Runner Up – Joe Letteri, Daniel Barrett, Dan Lemmon and Joel Whist (War For The Planet Of The Apes)
Continuing the string of prequel films to everybody’s favourite saga of a world run by monkeys, WAR FOR THE PLANET OF THE APES sees the ever growing tribe of various primates fighting for survival against the last remaining remnants of humanity. At the head of the pack, leading the charge, is Caesar, brought to life by Andy Serkis, the prince of performance capture, of Gollum, King Kong and Snoke fame. As the culmination of the trilogy, it was only fitting that War was also a huge step up in terms of technical achievement for the visual effects team. Not only do Caesar and his band of apes, chimps and gorillas look the part better than ever, the increasingly complex, affecting story-line relies more and more on their ability to convey and elicit feelings just through the use of gesture and facial expression, easily matching their human counterparts for emotional resonance and poignancy.
Best Costume Design
Winner – Mayes C. Rubeo (Thor: Ragnarok)
When Thor is captured on Sakaar, he is given the most drastic alteration of any marvel superhero thus far, and his flowing golden locks are slashed off, leaving an altogether different look for the Lord of Thunder. This change is the first of many bold costume choices that make THOR: RAGNAROK. His shorn off hair is paired with a sleek, futuristic version of his classic helmet, his armour is altered with some added pieces and battle paint, giving it a less regal, more gladiatorial look. And the changes don’t stop with Thor: Hulk has his own set of battle armour, perfectly pulled from the pages of the Planet Hulk comic books, The Grandmaster is a vision of elegance with his flowing silk robes and glittered lipstick, and everything from the Valkyrie’s armour to Hela’s iconic headdress works to expand this colourful, chaotic world.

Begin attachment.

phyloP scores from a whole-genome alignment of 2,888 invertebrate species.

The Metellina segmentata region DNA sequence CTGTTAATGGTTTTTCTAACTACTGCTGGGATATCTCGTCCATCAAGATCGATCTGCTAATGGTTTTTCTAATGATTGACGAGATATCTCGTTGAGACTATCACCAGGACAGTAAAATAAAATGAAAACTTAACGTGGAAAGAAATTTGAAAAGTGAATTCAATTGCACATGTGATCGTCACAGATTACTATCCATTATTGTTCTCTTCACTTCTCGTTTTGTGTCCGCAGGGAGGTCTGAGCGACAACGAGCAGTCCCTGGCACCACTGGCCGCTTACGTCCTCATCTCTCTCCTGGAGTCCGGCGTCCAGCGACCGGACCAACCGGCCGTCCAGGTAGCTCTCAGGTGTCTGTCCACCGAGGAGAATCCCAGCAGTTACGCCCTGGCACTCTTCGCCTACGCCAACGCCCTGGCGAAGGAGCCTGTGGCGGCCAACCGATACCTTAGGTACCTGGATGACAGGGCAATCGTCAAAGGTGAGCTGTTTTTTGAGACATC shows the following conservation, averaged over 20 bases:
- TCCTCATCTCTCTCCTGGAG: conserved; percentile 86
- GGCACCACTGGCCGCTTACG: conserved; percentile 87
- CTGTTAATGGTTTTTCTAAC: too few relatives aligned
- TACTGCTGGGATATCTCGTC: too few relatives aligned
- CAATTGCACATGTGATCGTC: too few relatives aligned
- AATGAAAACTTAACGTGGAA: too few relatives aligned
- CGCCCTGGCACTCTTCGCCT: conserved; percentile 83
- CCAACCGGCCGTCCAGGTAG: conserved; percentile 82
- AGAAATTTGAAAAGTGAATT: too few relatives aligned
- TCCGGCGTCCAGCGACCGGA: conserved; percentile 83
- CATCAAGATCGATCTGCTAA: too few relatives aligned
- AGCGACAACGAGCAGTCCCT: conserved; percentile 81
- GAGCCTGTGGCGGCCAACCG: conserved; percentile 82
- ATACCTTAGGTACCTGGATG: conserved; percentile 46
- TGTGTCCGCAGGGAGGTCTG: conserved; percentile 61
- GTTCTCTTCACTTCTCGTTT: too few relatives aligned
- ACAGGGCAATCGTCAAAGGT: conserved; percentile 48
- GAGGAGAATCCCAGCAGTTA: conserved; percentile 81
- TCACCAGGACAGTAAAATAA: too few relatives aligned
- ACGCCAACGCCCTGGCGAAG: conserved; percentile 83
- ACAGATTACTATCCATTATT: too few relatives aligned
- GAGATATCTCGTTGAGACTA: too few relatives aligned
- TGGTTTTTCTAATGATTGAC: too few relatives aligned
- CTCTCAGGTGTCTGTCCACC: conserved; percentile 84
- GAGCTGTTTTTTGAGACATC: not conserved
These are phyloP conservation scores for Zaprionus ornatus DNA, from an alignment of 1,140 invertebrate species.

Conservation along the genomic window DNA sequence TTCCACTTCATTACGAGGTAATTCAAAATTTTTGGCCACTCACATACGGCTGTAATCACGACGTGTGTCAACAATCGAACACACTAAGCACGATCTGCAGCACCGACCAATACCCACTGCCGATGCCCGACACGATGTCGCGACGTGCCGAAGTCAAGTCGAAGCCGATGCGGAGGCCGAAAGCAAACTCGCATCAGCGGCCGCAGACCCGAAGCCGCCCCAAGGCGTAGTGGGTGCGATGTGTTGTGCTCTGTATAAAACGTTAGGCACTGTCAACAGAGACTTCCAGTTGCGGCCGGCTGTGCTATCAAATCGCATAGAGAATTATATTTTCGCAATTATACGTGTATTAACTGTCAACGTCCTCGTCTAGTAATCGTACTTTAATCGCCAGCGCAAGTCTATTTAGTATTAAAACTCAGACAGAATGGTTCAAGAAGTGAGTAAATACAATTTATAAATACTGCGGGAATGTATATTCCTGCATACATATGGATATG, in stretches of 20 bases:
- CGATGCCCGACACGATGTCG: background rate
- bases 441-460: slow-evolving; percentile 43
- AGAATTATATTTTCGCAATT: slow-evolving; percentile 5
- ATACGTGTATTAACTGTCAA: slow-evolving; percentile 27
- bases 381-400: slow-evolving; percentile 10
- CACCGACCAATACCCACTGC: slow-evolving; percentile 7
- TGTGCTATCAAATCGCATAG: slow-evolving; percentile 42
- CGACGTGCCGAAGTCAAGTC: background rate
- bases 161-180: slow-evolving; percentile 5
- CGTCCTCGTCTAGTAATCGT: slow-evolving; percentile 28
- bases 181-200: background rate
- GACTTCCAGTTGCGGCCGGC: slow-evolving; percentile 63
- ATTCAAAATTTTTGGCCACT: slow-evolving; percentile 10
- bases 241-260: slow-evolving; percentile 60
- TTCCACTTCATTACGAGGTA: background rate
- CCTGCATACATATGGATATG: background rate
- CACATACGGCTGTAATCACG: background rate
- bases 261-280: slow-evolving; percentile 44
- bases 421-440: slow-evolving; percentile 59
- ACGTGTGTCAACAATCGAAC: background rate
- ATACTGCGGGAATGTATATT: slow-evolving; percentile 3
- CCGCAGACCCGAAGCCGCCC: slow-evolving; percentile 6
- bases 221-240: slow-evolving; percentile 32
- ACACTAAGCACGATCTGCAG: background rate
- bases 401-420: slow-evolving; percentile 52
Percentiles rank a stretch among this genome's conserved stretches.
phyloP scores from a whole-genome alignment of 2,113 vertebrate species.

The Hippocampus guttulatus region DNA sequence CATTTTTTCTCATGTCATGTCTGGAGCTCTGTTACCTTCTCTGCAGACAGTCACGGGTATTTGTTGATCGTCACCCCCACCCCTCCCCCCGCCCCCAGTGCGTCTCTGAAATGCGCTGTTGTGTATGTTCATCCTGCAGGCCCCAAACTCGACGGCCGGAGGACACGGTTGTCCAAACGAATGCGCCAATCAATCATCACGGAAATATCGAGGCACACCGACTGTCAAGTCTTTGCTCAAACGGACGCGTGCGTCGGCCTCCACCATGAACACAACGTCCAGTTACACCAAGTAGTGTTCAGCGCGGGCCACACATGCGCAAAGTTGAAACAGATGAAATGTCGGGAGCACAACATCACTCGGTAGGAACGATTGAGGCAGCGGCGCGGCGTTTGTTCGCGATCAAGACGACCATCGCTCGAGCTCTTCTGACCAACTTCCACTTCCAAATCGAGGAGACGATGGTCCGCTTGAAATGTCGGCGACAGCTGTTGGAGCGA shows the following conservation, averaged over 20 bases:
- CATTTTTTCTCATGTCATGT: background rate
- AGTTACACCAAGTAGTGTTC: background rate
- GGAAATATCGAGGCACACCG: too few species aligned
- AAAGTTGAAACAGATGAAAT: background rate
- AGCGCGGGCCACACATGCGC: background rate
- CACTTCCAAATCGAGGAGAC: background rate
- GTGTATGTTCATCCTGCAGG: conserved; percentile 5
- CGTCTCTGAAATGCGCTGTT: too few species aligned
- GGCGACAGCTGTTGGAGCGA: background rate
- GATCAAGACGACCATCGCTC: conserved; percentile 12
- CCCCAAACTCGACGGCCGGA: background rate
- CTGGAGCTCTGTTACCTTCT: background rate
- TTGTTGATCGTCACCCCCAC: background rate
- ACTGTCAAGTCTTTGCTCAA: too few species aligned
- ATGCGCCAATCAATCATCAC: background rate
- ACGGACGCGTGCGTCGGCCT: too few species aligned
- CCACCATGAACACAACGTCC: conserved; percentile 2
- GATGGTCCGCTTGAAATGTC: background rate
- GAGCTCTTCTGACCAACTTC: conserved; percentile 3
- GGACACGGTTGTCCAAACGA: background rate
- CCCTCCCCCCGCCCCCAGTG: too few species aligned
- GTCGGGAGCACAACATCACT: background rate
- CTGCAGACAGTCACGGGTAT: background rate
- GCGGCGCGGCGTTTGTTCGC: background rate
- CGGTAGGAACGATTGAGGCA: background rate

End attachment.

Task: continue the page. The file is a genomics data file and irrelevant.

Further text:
Runner Up – Renée April (Blade Runner 2049)
Even in the rain and neon soaked streets of this dystopian future, LA still has a vibrant fashion industry. The original film instantly caught people’s attention with it’s iconic array of high collars and padded shoulders, leaving quite the legacy to live up to – a challenge that BLADE RUNNER 2049 is more than happy to meet. Protagonist K spends much of the film swathed in a high-collared, fur lined trench coat that is more than a little reminiscent of 1982 Deckard’s look, while the man himself is clad in a comparatively simple shirt and tee ensemble. Elsewhere the streets are lined with citizens wearing get-ups comprised of furs and pleather, evoking the 1982 film’s style with enough difference to suggest that fashions have progressed alongside replicant designs.
Best Makeup and Hairstyling
Winner – Camille Friend, Louisa V. Anthony, Jules Holdren, John Blake and Brian Sipe (Guardians Of The Galaxy Vol. 2)